I cannot remember the exact year I picked up a copy of Essence Magazine but I have been such an avid follower and hard-print + online reader. Who does that eh – well, only an addicted follower like Me! I even have magazines dating back to the ’90s in my parents’ house and have no desire to throw them away.
Essence magazine, a monthly marquee lifestyle brand is aimed at African American women between the ages of 18 and beyond. It is the only magazine that focuses on reaching an audience of black women, revolves around the black woman experience, and has remained for a long period of time.
The magazine covers fashion, lifestyle, and beauty, with an intimate girlfriend-to-girlfriend tone, and its slogan “Fierce, Fun, and Fabulous” suggests the magazine’s goal of empowering women of colour (WoC) especially Black women. The topics the magazine discusses range from celebrities to fashion, to point-of-view pieces addressing current issues in the African-American community.
The publication originally launched in 1970 under Essence Communications, Inc and became a hallmark for black women maintaining its status as a black-owned publication for decades. However, in 2005, Essence sold all of its assets to Time Inc., placing the premier magazine for women of color under white ownership.
The tables turned on Wednesday, Jan. 3, 2018, when Essence announced that it has now been completely acquired by Essence Ventures LLC, an independent African-American-owned company focused on merging content, community, and commerce to meet the evolving cultural and lifestyle needs of women of colour. Essence Ventures LLC is owned by Richelieu Dennis, the founder of Sundial Brands which also owns beauty company Shea Moisture.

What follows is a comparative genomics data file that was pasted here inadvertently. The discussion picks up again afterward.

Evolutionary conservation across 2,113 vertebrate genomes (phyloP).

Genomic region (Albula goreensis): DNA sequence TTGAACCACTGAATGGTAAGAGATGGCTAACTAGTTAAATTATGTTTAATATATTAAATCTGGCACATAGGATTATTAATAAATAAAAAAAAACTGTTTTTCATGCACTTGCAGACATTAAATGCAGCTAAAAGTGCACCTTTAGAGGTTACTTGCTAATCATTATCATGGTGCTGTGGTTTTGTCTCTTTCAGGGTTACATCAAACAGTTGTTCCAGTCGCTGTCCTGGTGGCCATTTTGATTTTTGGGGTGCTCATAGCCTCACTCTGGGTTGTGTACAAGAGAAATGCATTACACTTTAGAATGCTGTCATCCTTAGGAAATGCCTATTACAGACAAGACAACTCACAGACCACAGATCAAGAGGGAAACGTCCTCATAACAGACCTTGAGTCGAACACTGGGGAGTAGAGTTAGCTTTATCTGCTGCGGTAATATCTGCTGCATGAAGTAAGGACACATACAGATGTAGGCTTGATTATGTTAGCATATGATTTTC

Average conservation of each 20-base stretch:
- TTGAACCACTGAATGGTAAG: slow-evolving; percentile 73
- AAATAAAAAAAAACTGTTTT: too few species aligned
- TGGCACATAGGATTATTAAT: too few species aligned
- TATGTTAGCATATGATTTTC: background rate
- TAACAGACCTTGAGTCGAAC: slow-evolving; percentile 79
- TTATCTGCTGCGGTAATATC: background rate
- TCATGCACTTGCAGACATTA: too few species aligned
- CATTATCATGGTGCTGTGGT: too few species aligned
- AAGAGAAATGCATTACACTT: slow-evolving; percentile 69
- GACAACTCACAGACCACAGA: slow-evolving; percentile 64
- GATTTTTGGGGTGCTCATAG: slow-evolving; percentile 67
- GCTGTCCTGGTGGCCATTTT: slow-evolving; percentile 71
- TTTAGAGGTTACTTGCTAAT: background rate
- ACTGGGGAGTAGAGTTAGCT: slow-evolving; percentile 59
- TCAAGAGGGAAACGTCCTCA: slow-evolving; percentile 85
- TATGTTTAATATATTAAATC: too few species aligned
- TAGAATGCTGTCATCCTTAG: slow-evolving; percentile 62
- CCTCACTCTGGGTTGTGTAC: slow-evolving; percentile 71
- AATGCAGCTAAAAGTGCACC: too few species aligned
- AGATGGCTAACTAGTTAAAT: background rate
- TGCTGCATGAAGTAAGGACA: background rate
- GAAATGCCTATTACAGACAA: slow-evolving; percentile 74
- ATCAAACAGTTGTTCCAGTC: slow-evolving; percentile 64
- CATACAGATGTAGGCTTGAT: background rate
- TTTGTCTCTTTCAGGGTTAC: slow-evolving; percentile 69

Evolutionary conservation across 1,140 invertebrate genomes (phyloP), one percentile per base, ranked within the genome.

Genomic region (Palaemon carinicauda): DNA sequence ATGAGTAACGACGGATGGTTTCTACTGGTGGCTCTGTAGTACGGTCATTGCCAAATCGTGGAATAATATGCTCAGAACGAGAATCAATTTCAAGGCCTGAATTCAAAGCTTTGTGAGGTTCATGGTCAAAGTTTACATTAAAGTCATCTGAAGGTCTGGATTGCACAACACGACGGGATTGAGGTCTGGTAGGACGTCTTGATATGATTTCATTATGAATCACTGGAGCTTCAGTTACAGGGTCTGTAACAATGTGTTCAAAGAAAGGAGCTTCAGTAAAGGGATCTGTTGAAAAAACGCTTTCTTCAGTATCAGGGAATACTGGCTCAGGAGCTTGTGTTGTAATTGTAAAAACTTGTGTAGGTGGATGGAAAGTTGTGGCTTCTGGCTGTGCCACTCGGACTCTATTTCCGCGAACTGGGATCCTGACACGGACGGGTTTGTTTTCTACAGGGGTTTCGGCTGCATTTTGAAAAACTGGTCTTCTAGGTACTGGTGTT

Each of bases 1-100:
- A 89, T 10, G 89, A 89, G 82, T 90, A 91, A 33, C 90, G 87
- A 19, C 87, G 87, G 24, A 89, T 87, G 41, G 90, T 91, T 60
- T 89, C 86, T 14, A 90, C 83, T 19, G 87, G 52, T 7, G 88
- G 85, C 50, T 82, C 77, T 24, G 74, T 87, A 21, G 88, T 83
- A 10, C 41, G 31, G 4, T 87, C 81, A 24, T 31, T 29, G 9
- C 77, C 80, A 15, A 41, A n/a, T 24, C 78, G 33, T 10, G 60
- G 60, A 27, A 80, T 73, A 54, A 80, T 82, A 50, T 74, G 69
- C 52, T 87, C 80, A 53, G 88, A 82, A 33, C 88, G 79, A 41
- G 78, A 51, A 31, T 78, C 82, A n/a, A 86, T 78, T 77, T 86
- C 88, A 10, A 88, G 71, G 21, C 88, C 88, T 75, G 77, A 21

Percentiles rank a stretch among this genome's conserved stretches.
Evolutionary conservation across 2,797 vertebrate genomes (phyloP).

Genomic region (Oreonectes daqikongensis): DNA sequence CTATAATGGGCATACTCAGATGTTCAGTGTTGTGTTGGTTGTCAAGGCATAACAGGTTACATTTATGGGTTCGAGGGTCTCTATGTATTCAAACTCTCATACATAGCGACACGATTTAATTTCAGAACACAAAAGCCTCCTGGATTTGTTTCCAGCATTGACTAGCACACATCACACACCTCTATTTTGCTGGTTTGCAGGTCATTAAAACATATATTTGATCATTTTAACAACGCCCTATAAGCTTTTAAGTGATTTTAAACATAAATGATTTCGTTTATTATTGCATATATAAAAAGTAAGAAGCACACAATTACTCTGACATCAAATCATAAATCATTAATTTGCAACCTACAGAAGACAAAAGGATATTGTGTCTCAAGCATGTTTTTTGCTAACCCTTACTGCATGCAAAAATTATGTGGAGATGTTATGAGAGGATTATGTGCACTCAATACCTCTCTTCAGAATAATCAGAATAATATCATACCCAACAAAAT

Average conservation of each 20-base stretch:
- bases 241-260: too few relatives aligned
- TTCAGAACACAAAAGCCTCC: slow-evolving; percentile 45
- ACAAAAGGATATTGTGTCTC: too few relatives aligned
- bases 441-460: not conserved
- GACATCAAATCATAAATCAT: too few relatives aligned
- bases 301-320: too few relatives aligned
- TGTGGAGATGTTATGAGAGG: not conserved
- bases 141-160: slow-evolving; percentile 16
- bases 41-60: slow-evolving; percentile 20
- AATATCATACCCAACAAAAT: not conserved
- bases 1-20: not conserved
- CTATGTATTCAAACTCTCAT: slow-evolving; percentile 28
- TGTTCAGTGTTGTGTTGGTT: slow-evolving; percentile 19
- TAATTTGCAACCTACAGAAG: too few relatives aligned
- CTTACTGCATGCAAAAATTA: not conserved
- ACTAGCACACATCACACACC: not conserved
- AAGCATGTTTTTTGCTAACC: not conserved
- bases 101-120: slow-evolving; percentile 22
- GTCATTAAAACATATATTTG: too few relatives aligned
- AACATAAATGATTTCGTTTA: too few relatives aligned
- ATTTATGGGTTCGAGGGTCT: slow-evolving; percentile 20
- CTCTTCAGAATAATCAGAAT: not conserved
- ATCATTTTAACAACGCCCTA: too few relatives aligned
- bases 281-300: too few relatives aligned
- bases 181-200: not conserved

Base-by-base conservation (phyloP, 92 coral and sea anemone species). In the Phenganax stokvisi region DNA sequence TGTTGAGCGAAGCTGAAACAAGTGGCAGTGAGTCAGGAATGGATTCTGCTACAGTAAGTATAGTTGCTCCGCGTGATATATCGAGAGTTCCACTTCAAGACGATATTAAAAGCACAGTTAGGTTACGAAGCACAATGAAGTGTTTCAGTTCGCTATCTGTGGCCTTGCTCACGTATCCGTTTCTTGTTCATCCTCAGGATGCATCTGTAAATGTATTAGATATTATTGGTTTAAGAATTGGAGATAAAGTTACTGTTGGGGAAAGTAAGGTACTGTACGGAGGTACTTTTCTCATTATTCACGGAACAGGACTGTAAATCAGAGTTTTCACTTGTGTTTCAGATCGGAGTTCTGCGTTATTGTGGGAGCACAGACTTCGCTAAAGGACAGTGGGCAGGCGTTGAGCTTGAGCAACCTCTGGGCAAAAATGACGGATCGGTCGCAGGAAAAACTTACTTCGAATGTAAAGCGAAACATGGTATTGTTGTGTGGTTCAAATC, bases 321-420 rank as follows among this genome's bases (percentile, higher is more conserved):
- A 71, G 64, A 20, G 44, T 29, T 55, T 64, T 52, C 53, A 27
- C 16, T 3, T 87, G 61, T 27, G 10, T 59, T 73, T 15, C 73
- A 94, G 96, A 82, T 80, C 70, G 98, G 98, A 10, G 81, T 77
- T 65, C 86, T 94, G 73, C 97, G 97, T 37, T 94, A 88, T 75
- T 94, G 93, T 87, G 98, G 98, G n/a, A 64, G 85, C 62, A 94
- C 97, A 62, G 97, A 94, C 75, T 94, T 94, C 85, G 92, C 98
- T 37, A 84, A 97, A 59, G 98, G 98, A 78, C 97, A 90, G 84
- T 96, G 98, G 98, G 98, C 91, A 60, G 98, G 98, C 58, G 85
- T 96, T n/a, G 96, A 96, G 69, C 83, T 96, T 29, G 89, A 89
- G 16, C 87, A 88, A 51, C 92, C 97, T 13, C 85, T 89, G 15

Essence president Michelle Ebanks will continue to run the company and will also join its board of directors. In addition, the all-black female executive team of Essence, including Ebanks, will have equity stakes in the business.
This move now returns 48-year-old Essence to black ownership for the first time in over a decade and solidifies the magazine’s status as the most important minority-owned publication in America. It also marks the first time a major women’s style magazine which focuses heavily on beauty-based advertisements and editorial will be connected via ownership to a consumer-products company. Ebanks directly links this growth to Essence’s new all-black ownership. African-America backing, she notes, is not only symbolically important but “ownership is an important pillar of economic empowerment… and directly builds wealth and strengthens communities of colour.”
This new acquisition makes Essence one of the only legacy African-American publications to currently be under black ownership. This is ‘groundbreaking’ and will be seen as a rare event in contemporary black business history – the era of the Black Renaissance (#blackexcellence at its best).
My goal is to be featured in Essence Magazine real soon (and it will happen – already pinned on my vision board).
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Yours in love – The Renaissance Lady ©